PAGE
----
Lady Godiva
(d.1067)

woman, Lady, and Lady of Coventry (until 1067)

Died aged unknown

Godiva, Countess of Mercia (/ɡəˈdaɪvə/; fl. 1010–1067), in Old English Godgifu, was an English noblewoman who, according to a legend dating at least to the 13th century, rode naked – covered only in her long hair – through the streets of Coventry to gain a remission of the oppressive taxation that her husband imposed on his tenants. The name "Peeping Tom" for a voyeur originates from later versions of this legend in which a man named Tom watched her ride and was struck blind or dead.

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Commemorated on 2 plaques

Elliott Brown on Flickr
Elliott Brown on Flickr

Lady Godiva Clock At every hour the clock at the top of this tower sets in motion in the openings below, puppets recalling the legend of Lady Godiva's famous ride naked through Coventry. Peeping Tom, the tailor who disobeyed her command to stay behind closed shutters is seen to look out of an upper window and is stricken with blindness.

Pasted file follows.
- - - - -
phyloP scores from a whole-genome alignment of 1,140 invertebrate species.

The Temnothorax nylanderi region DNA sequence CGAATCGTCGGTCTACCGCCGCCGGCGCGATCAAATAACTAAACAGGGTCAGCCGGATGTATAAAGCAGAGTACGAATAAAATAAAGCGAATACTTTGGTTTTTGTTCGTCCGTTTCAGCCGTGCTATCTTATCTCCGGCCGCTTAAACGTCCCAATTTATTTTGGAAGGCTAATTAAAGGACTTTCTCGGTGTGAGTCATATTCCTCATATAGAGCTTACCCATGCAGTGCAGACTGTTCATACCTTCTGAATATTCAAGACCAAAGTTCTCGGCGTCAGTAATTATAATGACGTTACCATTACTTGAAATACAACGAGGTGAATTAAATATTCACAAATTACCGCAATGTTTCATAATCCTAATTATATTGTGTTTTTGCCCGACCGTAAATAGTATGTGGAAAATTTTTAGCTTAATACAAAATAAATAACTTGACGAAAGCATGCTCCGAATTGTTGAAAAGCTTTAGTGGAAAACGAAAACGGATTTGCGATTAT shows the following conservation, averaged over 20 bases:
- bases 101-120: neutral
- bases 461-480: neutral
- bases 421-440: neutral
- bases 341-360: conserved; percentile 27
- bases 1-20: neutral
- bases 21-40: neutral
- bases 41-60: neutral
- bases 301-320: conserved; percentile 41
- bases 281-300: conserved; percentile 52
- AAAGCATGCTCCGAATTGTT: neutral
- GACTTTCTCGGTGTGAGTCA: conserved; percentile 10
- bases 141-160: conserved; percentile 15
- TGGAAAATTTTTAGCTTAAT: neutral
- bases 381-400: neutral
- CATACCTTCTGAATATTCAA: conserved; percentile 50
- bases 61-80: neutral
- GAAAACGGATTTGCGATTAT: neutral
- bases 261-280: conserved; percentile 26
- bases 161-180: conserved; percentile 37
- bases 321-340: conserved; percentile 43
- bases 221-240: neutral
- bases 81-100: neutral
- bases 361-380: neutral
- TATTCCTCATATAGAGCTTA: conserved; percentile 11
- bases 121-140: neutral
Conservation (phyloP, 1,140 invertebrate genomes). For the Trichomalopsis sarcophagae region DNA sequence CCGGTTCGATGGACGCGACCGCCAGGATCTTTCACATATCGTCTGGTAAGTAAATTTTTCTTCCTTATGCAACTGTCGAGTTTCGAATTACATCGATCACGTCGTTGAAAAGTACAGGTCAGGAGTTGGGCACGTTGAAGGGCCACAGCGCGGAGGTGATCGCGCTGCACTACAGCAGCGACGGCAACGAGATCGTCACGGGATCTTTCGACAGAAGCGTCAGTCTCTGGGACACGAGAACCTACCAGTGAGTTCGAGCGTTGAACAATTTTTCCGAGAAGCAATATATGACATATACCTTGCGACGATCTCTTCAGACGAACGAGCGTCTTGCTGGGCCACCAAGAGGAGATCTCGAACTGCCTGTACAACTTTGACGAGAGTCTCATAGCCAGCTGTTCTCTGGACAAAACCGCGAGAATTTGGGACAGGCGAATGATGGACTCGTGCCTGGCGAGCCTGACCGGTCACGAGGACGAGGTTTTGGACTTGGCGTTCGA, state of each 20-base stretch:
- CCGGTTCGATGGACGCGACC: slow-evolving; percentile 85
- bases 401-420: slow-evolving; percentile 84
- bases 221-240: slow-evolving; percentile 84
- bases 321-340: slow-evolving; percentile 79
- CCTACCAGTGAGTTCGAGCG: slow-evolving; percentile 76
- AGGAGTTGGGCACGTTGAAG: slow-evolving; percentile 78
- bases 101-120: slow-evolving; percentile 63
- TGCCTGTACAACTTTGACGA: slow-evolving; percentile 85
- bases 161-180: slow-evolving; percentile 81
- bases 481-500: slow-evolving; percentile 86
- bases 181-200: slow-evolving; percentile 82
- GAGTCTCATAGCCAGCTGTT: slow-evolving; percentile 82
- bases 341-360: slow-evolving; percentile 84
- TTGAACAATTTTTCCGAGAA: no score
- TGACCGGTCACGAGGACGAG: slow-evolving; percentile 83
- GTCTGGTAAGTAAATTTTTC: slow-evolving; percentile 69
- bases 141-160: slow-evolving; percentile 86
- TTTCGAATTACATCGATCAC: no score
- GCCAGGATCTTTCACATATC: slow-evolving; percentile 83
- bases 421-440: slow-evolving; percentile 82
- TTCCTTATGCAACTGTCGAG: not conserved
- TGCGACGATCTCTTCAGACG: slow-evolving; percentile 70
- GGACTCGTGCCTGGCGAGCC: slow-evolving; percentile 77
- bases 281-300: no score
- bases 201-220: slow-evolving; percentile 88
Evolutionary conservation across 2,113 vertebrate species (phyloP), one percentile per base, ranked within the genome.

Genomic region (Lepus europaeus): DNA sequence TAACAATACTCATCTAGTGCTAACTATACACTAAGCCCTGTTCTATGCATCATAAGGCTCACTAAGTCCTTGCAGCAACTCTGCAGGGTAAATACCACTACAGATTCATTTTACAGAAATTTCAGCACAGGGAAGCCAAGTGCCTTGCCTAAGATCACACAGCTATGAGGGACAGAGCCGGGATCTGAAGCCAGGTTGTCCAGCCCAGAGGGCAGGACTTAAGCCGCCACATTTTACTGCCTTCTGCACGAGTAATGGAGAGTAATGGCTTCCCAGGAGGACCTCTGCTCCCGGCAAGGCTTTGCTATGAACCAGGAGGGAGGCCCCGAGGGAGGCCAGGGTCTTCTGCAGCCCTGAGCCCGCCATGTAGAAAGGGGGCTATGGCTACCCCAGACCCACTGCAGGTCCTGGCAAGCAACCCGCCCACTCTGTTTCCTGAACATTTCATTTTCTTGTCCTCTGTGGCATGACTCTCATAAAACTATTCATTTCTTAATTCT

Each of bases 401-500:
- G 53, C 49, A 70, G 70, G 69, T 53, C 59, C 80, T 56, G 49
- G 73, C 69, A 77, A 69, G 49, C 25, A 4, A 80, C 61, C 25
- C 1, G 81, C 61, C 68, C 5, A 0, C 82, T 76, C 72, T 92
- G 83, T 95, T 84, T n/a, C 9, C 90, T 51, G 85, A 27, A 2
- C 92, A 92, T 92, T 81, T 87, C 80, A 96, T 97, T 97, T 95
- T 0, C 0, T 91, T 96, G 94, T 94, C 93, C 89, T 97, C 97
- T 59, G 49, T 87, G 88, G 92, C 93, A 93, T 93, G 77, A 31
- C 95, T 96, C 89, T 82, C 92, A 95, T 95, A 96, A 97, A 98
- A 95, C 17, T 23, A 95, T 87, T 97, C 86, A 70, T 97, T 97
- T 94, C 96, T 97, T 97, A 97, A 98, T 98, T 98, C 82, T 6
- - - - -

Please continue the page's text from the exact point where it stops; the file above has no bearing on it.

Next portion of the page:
Hertford Street Shopping, Broadgate, Coventry, United Kingdom where they is commemorated

Godiva, Lady of Coventry (died 10th September 1067) and her husband Leofric, Earl of Mercia (died 28th September 1057) were buried here in the church of Benedictine monastery they founded in 1043 on the site of St Osburg's nunnery, sacked by the Danes in 1016. The Saxon church, which became Coventry's first Cathedral in 1102, was replaced in the 13th century by a great church, destroyed at the Dissolution in 1539. The remains of the west end are here exposed to view: vestiges of the east and adjoin the present cathedral. No traces of the Saxon buildings have yet been discovered.

3-5 Priory Row - Priory Gardens, Coventry, United Kingdom where they was buried here in the church of Benedictine monastery (1067)